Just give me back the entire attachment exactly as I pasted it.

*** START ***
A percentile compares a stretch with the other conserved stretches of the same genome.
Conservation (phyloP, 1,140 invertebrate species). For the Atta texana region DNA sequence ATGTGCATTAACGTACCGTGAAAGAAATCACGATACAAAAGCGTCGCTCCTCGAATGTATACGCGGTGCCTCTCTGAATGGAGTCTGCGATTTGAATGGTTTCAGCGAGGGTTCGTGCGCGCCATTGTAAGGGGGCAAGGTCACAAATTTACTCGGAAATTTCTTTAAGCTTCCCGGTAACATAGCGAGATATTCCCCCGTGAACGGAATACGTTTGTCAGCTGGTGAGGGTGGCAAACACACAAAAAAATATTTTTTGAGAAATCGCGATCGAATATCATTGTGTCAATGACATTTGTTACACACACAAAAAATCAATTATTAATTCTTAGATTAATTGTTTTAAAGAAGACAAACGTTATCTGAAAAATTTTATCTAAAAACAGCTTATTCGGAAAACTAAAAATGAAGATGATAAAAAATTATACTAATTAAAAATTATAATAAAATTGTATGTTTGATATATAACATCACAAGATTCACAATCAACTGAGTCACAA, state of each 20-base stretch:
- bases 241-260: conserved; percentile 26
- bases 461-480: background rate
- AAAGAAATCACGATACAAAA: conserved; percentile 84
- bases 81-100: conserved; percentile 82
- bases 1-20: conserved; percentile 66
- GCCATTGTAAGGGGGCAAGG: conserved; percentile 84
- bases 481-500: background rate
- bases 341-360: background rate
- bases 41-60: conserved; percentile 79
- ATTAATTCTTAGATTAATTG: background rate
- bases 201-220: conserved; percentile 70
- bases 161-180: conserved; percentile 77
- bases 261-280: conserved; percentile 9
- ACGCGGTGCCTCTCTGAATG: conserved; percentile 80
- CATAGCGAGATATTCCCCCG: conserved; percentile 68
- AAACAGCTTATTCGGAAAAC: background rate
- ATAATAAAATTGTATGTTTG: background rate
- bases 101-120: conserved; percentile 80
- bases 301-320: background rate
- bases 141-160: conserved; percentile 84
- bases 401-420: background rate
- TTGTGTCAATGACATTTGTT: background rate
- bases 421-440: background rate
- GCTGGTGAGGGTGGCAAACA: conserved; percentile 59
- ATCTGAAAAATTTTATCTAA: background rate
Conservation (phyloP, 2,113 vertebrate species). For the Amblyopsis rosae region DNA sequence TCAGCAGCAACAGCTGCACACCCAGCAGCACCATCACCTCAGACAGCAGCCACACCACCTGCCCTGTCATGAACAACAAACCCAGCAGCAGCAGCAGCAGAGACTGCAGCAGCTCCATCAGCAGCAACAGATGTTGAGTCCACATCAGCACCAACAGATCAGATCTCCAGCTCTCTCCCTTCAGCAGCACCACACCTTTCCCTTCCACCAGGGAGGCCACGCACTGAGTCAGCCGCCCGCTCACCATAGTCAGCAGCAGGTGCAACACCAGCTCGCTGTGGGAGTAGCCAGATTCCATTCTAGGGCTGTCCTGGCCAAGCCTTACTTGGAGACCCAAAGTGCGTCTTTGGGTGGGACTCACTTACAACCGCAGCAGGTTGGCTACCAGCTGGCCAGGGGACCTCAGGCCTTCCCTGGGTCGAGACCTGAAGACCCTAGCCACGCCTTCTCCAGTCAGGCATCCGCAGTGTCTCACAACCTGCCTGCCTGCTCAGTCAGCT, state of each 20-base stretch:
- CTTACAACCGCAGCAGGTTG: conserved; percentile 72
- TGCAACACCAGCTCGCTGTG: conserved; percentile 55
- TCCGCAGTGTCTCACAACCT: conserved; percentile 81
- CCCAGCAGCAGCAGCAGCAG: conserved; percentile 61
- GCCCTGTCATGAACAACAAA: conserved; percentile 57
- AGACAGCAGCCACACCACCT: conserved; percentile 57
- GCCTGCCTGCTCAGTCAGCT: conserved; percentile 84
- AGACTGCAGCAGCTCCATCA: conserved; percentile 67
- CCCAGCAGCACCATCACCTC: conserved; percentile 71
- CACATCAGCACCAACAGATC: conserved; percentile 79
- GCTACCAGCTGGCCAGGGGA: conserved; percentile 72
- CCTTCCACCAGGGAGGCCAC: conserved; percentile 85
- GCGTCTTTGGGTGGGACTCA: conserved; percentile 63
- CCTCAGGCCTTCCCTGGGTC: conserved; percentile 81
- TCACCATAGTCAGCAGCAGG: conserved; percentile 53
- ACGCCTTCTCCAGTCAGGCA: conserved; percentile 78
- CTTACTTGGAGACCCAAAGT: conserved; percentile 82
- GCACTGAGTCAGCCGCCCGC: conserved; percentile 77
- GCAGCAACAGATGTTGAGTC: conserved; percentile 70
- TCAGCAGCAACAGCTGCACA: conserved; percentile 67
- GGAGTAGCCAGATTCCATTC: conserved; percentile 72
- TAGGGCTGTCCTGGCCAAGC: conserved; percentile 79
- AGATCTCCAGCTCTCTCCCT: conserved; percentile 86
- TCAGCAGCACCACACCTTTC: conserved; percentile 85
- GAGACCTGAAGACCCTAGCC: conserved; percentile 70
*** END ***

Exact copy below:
A percentile compares a stretch with the other conserved stretches of the same genome.
Conservation (phyloP, 1,140 invertebrate species). For the Atta texana region DNA sequence ATGTGCATTAACGTACCGTGAAAGAAATCACGATACAAAAGCGTCGCTCCTCGAATGTATACGCGGTGCCTCTCTGAATGGAGTCTGCGATTTGAATGGTTTCAGCGAGGGTTCGTGCGCGCCATTGTAAGGGGGCAAGGTCACAAATTTACTCGGAAATTTCTTTAAGCTTCCCGGTAACATAGCGAGATATTCCCCCGTGAACGGAATACGTTTGTCAGCTGGTGAGGGTGGCAAACACACAAAAAAATATTTTTTGAGAAATCGCGATCGAATATCATTGTGTCAATGACATTTGTTACACACACAAAAAATCAATTATTAATTCTTAGATTAATTGTTTTAAAGAAGACAAACGTTATCTGAAAAATTTTATCTAAAAACAGCTTATTCGGAAAACTAAAAATGAAGATGATAAAAAATTATACTAATTAAAAATTATAATAAAATTGTATGTTTGATATATAACATCACAAGATTCACAATCAACTGAGTCACAA, state of each 20-base stretch:
- bases 241-260: conserved; percentile 26
- bases 461-480: background rate
- AAAGAAATCACGATACAAAA: conserved; percentile 84
- bases 81-100: conserved; percentile 82
- bases 1-20: conserved; percentile 66
- GCCATTGTAAGGGGGCAAGG: conserved; percentile 84
- bases 481-500: background rate
- bases 341-360: background rate
- bases 41-60: conserved; percentile 79
- ATTAATTCTTAGATTAATTG: background rate
- bases 201-220: conserved; percentile 70
- bases 161-180: conserved; percentile 77
- bases 261-280: conserved; percentile 9
- ACGCGGTGCCTCTCTGAATG: conserved; percentile 80
- CATAGCGAGATATTCCCCCG: conserved; percentile 68
- AAACAGCTTATTCGGAAAAC: background rate
- ATAATAAAATTGTATGTTTG: background rate
- bases 101-120: conserved; percentile 80
- bases 301-320: background rate
- bases 141-160: conserved; percentile 84
- bases 401-420: background rate
- TTGTGTCAATGACATTTGTT: background rate
- bases 421-440: background rate
- GCTGGTGAGGGTGGCAAACA: conserved; percentile 59
- ATCTGAAAAATTTTATCTAA: background rate
Conservation (phyloP, 2,113 vertebrate species). For the Amblyopsis rosae region DNA sequence TCAGCAGCAACAGCTGCACACCCAGCAGCACCATCACCTCAGACAGCAGCCACACCACCTGCCCTGTCATGAACAACAAACCCAGCAGCAGCAGCAGCAGAGACTGCAGCAGCTCCATCAGCAGCAACAGATGTTGAGTCCACATCAGCACCAACAGATCAGATCTCCAGCTCTCTCCCTTCAGCAGCACCACACCTTTCCCTTCCACCAGGGAGGCCACGCACTGAGTCAGCCGCCCGCTCACCATAGTCAGCAGCAGGTGCAACACCAGCTCGCTGTGGGAGTAGCCAGATTCCATTCTAGGGCTGTCCTGGCCAAGCCTTACTTGGAGACCCAAAGTGCGTCTTTGGGTGGGACTCACTTACAACCGCAGCAGGTTGGCTACCAGCTGGCCAGGGGACCTCAGGCCTTCCCTGGGTCGAGACCTGAAGACCCTAGCCACGCCTTCTCCAGTCAGGCATCCGCAGTGTCTCACAACCTGCCTGCCTGCTCAGTCAGCT, state of each 20-base stretch:
- CTTACAACCGCAGCAGGTTG: conserved; percentile 72
- TGCAACACCAGCTCGCTGTG: conserved; percentile 55
- TCCGCAGTGTCTCACAACCT: conserved; percentile 81
- CCCAGCAGCAGCAGCAGCAG: conserved; percentile 61
- GCCCTGTCATGAACAACAAA: conserved; percentile 57
- AGACAGCAGCCACACCACCT: conserved; percentile 57
- GCCTGCCTGCTCAGTCAGCT: conserved; percentile 84
- AGACTGCAGCAGCTCCATCA: conserved; percentile 67
- CCCAGCAGCACCATCACCTC: conserved; percentile 71
- CACATCAGCACCAACAGATC: conserved; percentile 79
- GCTACCAGCTGGCCAGGGGA: conserved; percentile 72
- CCTTCCACCAGGGAGGCCAC: conserved; percentile 85
- GCGTCTTTGGGTGGGACTCA: conserved; percentile 63
- CCTCAGGCCTTCCCTGGGTC: conserved; percentile 81
- TCACCATAGTCAGCAGCAGG: conserved; percentile 53
- ACGCCTTCTCCAGTCAGGCA: conserved; percentile 78
- CTTACTTGGAGACCCAAAGT: conserved; percentile 82
- GCACTGAGTCAGCCGCCCGC: conserved; percentile 77
- GCAGCAACAGATGTTGAGTC: conserved; percentile 70
- TCAGCAGCAACAGCTGCACA: conserved; percentile 67
- GGAGTAGCCAGATTCCATTC: conserved; percentile 72
- TAGGGCTGTCCTGGCCAAGC: conserved; percentile 79
- AGATCTCCAGCTCTCTCCCT: conserved; percentile 86
- TCAGCAGCACCACACCTTTC: conserved; percentile 85
- GAGACCTGAAGACCCTAGCC: conserved; percentile 70